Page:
Non-target effect of organic insecticides: effect of two plant extracts on soil microbial biomass and enzymatic activities in soil

Okur N. , Tuna A. L. , Okur İ. B. , Altunlu H., Kayıkçıoğlu H. H. , Civelek H. S.

ENVIRONMENTAL MONITORING AND ASSESSMENT, cilt.165, ss.389-397, 2010 (SCI İndekslerine Giren Dergi) identifier identifier identifier

  • Cilt numarası: 165
  • Basım Tarihi: 2010
  • Doi Numarası: 10.1007/s10661-009-0954-1
  • Sayfa Sayıları: ss.389-397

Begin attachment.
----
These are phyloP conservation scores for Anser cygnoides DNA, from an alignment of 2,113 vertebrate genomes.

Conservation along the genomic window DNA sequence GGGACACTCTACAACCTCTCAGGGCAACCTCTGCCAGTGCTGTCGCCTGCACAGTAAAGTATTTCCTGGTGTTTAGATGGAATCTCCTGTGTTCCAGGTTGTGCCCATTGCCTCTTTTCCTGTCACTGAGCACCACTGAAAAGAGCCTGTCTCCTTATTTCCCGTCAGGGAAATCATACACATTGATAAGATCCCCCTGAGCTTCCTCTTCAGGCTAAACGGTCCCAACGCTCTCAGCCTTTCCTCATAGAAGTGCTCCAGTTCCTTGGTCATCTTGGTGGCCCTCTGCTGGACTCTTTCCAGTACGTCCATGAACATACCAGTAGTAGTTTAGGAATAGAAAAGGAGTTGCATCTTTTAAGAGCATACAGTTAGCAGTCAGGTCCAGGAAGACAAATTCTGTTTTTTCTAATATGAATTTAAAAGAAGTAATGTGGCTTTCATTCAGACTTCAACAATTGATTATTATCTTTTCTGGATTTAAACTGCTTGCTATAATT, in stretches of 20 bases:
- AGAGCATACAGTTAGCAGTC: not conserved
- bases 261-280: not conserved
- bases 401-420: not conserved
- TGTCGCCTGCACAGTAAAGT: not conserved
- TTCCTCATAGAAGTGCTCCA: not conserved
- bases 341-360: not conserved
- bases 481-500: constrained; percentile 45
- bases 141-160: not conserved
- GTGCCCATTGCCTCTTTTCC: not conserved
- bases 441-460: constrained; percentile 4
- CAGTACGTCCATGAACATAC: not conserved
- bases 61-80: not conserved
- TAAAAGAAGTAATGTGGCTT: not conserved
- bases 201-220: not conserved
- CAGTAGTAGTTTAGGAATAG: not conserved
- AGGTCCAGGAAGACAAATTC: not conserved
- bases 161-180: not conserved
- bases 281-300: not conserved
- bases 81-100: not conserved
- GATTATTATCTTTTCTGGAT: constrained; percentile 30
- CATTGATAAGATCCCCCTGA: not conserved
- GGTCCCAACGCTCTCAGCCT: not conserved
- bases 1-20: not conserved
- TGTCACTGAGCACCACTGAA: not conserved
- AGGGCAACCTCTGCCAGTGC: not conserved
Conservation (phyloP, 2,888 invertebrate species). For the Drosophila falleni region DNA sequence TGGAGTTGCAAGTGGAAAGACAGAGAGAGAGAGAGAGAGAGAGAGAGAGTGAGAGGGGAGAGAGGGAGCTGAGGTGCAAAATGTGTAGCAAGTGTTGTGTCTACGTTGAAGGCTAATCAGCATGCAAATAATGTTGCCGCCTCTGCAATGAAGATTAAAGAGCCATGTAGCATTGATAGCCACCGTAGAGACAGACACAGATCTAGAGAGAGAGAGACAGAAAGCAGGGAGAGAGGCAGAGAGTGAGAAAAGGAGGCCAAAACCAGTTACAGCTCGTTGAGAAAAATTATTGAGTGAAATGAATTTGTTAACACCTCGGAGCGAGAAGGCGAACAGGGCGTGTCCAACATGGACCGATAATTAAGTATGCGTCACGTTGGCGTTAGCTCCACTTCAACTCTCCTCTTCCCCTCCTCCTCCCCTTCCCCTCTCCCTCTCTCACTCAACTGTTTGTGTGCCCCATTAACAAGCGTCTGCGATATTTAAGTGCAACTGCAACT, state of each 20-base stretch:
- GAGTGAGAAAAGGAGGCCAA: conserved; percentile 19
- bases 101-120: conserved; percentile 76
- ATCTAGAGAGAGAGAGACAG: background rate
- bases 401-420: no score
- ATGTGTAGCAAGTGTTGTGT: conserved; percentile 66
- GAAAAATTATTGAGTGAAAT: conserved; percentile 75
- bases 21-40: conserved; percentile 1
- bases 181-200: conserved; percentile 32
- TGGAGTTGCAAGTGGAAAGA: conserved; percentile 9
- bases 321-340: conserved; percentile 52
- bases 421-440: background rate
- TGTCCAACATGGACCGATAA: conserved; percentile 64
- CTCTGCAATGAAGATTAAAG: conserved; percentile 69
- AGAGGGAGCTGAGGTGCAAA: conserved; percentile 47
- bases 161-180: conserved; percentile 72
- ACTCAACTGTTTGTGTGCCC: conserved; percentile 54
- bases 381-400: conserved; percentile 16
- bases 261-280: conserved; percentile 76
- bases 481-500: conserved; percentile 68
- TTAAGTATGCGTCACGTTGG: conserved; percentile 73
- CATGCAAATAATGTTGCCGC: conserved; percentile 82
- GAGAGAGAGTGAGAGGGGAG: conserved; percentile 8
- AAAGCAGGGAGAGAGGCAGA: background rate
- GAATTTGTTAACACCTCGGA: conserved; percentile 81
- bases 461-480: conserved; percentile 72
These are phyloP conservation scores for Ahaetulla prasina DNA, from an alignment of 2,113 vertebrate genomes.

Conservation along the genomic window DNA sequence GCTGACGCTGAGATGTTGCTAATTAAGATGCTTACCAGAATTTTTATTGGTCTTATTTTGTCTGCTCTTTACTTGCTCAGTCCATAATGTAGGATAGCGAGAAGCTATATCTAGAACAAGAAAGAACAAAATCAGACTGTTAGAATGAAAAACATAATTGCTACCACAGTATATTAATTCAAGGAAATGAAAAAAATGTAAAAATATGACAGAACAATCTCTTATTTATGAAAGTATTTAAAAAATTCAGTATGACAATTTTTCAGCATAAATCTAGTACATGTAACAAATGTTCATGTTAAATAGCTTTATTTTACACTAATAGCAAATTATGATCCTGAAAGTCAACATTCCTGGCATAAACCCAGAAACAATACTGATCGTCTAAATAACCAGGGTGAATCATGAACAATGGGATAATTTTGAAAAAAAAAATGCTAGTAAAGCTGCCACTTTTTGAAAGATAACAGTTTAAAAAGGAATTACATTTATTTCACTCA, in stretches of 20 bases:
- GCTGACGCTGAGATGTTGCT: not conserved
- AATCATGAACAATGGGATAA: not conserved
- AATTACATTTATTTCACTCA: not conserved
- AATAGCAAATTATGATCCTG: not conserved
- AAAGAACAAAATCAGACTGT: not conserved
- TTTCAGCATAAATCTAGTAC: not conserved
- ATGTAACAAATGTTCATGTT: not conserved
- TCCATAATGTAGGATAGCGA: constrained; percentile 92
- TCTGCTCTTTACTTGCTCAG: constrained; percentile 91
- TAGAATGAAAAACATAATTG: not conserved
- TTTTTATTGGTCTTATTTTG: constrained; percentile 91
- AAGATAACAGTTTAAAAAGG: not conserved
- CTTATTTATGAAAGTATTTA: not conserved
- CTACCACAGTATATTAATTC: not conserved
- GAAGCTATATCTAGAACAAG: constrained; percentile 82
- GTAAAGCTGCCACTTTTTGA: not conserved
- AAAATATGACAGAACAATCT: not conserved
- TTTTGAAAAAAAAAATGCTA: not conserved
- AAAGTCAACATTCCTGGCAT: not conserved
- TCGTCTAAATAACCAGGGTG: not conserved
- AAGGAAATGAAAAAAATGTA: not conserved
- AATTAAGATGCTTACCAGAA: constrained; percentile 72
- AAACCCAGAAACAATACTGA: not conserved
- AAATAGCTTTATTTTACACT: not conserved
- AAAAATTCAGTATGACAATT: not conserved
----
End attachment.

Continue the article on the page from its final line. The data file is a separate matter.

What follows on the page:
Efficacious botanical derivatives can provide an alternative to synthetic pesticides for organic farming systems. However, there is lack of information regarding the side effects of organic pesticides on key soil ecological processes. In this study, we investigated the effects of aqueous extracts from Urginea maritima and Euphorbia myrsinites exhibiting translaminar and systemic activity against pests on microbial biomass and enzymatic activities in soil. Two grams of plant material was extracted with 100 ml of water and then diluted 1:100, 2:100, and 4:100 with distilled water. Diluted plant extracts were applied around hypocotyl of tomato by soil drench. The effect of both plant extracts on microbial biomass C, amount of total N and organic C, and enzymatic activity in soil was significant. After the last application, the highest microbial biomass C was determined in the lowest U. maritima concentration (U 1:100). Soils treated with the highest concentration of U. maritima (U 4:100) had always lower SMBC content than control soil. All concentrations of E. myrsinites decreased microbial biomass C by 18% to 27% compared to the control. Total nitrogen and organic carbon decreased in soils without (control) and with treated U. maritima extract from first application to last application. Phosphatase, urease, and beta-glucosidase activities were monitored in plant extract-treated soils. Except U. maritima 1:100 treatments of second and fourth applications, the other treatments of plant extracts negatively affected enzymatic activity in soil. U. maritima and E. myrsinites plant extracts exhibited different effects on soil microbial biomass and activity, probably because of their different chemical contents.